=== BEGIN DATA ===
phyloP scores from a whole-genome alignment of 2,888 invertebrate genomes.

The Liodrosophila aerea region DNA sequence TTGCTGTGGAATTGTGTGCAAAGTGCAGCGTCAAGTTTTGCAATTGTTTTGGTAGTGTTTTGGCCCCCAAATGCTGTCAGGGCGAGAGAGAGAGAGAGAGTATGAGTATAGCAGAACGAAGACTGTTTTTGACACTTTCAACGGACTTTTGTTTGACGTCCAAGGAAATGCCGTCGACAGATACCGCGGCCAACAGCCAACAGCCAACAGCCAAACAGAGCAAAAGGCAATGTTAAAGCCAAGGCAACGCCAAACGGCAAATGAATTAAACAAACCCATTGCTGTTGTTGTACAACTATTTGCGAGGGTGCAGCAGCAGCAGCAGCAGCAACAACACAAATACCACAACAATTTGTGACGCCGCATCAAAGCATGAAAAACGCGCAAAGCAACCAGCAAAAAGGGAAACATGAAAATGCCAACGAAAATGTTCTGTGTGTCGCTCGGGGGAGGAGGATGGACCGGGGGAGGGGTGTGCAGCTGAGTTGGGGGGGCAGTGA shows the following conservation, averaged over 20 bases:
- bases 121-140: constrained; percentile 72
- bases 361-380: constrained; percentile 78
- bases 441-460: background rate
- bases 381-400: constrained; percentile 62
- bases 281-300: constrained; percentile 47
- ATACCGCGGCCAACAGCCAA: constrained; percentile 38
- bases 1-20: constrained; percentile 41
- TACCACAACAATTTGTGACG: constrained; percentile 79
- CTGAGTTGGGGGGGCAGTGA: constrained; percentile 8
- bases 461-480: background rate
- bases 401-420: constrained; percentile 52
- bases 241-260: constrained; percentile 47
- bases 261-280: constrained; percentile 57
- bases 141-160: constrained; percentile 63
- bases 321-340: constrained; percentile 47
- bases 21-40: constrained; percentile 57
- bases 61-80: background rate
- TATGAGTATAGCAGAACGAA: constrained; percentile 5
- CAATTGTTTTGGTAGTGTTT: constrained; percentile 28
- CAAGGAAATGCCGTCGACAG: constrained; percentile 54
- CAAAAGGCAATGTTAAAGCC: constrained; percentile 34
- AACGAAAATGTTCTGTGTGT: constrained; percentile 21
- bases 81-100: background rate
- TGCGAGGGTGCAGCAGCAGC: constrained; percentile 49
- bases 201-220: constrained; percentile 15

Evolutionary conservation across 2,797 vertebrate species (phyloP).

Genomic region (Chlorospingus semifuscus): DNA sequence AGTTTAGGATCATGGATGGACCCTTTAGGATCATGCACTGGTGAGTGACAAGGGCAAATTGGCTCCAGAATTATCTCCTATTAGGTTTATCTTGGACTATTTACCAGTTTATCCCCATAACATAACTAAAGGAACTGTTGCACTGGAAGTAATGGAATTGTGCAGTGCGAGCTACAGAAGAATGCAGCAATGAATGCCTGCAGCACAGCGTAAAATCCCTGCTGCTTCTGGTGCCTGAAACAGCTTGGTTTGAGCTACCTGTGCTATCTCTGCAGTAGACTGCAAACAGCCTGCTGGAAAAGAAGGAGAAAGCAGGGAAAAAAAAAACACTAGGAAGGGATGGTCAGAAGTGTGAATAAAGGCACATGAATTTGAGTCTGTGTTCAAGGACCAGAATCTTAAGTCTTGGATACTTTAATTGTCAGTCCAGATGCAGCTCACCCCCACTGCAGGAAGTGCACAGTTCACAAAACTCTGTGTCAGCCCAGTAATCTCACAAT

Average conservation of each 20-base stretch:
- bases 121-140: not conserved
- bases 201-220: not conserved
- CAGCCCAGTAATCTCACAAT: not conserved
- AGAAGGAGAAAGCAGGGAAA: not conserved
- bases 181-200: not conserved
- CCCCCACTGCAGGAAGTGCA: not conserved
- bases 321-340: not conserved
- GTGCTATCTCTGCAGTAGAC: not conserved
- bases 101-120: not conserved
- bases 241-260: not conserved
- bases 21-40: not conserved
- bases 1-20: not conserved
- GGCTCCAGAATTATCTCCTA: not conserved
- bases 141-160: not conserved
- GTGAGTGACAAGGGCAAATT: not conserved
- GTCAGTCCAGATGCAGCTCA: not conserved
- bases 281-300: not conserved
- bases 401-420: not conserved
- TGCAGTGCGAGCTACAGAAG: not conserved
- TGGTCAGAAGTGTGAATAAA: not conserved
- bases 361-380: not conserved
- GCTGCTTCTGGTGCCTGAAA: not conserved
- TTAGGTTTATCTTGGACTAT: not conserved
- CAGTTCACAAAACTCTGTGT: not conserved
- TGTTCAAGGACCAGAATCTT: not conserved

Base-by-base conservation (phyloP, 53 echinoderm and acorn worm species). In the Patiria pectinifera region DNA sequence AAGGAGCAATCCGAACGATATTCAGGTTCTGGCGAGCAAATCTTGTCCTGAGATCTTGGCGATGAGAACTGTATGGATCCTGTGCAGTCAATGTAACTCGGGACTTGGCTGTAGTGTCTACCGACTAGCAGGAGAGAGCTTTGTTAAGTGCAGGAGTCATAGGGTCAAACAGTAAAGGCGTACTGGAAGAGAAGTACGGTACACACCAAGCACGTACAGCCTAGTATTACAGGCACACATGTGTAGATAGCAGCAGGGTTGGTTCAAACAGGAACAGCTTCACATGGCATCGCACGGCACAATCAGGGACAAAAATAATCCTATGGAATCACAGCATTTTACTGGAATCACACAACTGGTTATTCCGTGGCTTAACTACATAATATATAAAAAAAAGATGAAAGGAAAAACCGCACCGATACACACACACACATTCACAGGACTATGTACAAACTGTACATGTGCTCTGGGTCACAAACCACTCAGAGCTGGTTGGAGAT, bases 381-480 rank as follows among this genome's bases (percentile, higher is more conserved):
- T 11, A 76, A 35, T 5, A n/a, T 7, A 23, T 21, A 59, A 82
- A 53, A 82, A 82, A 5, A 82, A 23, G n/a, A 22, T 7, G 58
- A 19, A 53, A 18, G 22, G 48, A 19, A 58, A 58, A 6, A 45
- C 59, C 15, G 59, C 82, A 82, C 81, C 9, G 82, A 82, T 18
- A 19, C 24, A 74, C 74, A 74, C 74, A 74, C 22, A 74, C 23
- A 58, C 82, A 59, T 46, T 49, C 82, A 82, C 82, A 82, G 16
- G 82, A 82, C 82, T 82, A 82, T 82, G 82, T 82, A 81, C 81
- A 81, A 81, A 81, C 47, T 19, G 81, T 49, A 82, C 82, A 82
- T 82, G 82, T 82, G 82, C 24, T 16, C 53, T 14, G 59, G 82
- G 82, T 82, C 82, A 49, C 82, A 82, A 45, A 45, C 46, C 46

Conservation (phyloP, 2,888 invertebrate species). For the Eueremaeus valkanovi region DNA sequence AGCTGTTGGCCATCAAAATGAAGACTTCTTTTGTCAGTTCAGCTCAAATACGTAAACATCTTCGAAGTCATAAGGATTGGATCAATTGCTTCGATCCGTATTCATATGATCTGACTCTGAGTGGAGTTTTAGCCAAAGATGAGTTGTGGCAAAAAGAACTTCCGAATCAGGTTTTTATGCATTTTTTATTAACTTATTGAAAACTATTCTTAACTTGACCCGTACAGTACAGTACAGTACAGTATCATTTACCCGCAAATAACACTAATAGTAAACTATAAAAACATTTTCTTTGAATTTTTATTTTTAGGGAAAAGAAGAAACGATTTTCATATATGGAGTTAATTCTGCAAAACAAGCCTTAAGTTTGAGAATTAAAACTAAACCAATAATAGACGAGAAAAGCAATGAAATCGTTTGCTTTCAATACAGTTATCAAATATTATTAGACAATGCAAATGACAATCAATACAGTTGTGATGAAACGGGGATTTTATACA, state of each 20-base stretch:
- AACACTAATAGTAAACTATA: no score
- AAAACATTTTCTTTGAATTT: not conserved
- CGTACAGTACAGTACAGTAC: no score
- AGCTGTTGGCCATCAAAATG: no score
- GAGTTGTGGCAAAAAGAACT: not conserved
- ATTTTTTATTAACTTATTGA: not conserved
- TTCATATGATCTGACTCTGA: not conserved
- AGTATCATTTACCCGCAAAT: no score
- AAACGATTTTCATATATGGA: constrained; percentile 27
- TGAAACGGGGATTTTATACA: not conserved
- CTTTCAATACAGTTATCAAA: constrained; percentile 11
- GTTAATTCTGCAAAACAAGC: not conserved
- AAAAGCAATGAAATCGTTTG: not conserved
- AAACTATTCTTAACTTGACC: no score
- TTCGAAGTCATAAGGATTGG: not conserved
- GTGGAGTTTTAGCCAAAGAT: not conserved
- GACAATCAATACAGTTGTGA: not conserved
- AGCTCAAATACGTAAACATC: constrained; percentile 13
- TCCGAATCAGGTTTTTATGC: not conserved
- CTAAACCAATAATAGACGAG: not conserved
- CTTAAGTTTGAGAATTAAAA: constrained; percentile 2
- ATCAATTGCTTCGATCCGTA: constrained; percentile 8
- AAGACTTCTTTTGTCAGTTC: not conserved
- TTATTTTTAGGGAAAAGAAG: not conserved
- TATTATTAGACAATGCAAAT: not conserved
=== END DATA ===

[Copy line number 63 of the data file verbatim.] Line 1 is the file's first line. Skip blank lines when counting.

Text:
- G 82, A 82, C 82, T 82, A 82, T 82, G 82, T 82, A 81, C 81